According to the March 22 press release:
"The REDLG program has also been successful in StrikeForce counties. The StrikeForce for Rural Growth and Opportunity Initiative is part of the Obama Administration’s commitment to address persistent poverty across America. As areas of persistent poverty are identified, USDA staff work with state, local and community officials to increase awareness of USDA programs and help build program participation through intensive community outreach and technical assistance. In 2015, the South Mississippi Electric Power Association (SMEPA) used part of a $2 million REDLG loan to help the city of Greenwood buy and renovate a building for the Milwaukee Tools company. Once completed, this project is expected to create more than 100 jobs in Lenore County, a designated StrikeForce area."
SMEPA, based in Hattiesburg, Miss., is a member-owned electricity cooperative that provides power to more than 419,000 homes and businesses in 55 of the state’s 82 counties. The Milwaukee Electric Tool Corporation is a Wisconsin-based multinational manufacturer of industrial power tools. The plant in Greenwood, Miss., which also repairs the company’s products, was established in 2002 and currently employs 300 people.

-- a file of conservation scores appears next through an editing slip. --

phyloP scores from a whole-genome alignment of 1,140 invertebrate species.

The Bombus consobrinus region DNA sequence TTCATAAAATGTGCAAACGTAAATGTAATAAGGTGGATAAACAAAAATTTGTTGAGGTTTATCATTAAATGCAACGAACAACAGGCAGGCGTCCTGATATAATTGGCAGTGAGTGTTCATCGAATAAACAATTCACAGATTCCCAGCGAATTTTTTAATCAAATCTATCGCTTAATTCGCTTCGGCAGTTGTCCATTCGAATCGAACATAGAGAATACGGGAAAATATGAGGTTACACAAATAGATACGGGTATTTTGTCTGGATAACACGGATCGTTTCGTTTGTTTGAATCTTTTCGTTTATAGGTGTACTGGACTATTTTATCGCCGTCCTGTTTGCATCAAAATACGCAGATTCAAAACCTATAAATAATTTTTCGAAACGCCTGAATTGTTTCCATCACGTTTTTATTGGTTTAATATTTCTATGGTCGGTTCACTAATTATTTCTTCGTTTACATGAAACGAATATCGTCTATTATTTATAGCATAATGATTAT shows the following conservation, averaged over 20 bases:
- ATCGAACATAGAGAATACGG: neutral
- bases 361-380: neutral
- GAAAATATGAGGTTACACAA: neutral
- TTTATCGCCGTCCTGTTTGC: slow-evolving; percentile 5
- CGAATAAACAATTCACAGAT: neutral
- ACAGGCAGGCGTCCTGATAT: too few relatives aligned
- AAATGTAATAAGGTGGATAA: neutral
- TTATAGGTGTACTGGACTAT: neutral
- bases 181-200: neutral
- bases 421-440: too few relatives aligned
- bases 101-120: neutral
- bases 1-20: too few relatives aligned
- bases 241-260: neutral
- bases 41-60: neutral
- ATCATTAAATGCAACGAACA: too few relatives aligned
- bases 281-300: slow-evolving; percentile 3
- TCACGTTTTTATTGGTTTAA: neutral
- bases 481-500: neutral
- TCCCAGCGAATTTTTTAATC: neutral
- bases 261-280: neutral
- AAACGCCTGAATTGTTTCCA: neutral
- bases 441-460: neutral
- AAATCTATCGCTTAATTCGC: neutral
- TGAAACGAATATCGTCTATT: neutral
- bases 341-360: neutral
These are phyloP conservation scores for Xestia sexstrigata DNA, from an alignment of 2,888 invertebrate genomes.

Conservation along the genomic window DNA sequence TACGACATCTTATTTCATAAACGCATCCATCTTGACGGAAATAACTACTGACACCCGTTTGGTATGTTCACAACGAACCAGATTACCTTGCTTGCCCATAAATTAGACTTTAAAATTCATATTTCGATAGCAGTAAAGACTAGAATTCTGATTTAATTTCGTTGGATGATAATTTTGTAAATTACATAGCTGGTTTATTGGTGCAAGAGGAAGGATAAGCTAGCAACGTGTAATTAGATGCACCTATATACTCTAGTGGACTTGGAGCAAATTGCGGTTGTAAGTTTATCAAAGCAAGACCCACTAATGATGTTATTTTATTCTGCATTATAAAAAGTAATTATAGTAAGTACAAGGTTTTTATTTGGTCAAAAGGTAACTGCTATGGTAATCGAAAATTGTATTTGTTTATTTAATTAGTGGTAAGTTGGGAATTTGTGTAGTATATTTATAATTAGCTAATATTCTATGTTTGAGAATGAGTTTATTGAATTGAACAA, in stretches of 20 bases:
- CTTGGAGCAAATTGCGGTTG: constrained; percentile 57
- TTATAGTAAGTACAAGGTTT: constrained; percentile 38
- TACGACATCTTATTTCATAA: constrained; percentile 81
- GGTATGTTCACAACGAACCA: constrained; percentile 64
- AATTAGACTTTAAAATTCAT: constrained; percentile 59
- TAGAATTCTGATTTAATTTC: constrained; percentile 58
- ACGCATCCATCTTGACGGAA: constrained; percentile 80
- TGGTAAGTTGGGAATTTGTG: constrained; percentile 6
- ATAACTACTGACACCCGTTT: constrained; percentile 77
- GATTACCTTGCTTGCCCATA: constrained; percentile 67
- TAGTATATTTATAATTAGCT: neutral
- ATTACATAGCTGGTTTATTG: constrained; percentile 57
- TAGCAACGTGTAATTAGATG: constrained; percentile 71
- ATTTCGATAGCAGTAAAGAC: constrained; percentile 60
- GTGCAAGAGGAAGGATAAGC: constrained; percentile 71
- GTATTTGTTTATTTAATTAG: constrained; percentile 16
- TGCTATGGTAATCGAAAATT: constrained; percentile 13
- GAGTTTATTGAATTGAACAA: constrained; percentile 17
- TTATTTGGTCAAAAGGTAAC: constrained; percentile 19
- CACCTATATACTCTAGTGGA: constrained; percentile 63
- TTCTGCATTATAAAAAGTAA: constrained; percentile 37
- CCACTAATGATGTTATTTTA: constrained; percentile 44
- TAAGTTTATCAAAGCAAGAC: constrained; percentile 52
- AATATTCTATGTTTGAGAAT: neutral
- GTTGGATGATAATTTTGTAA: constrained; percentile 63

SMEPA headquarters in the wake of Hurricane Katrina, when the 2005 hurricaine devastated many of the region's electric co-ops. (Photo: Steve Johnson)
There are hundreds of utility cooperatives in the United States, primarily in rural areas, tasked with the delivery of electricity, water and telecommunications to their members. Established as part of Roosevelt's New Deal to bring electricity and telephone service to areas that investor-owned companies wouldn’t, these cooperatives remain a vital part the country’s infrastructure. The USDA’s Rural Utilities Service (RUS) currently administers programs that develop and maintain rural infrastructure—these days that means investing money in broadband and renewable energy initiatives.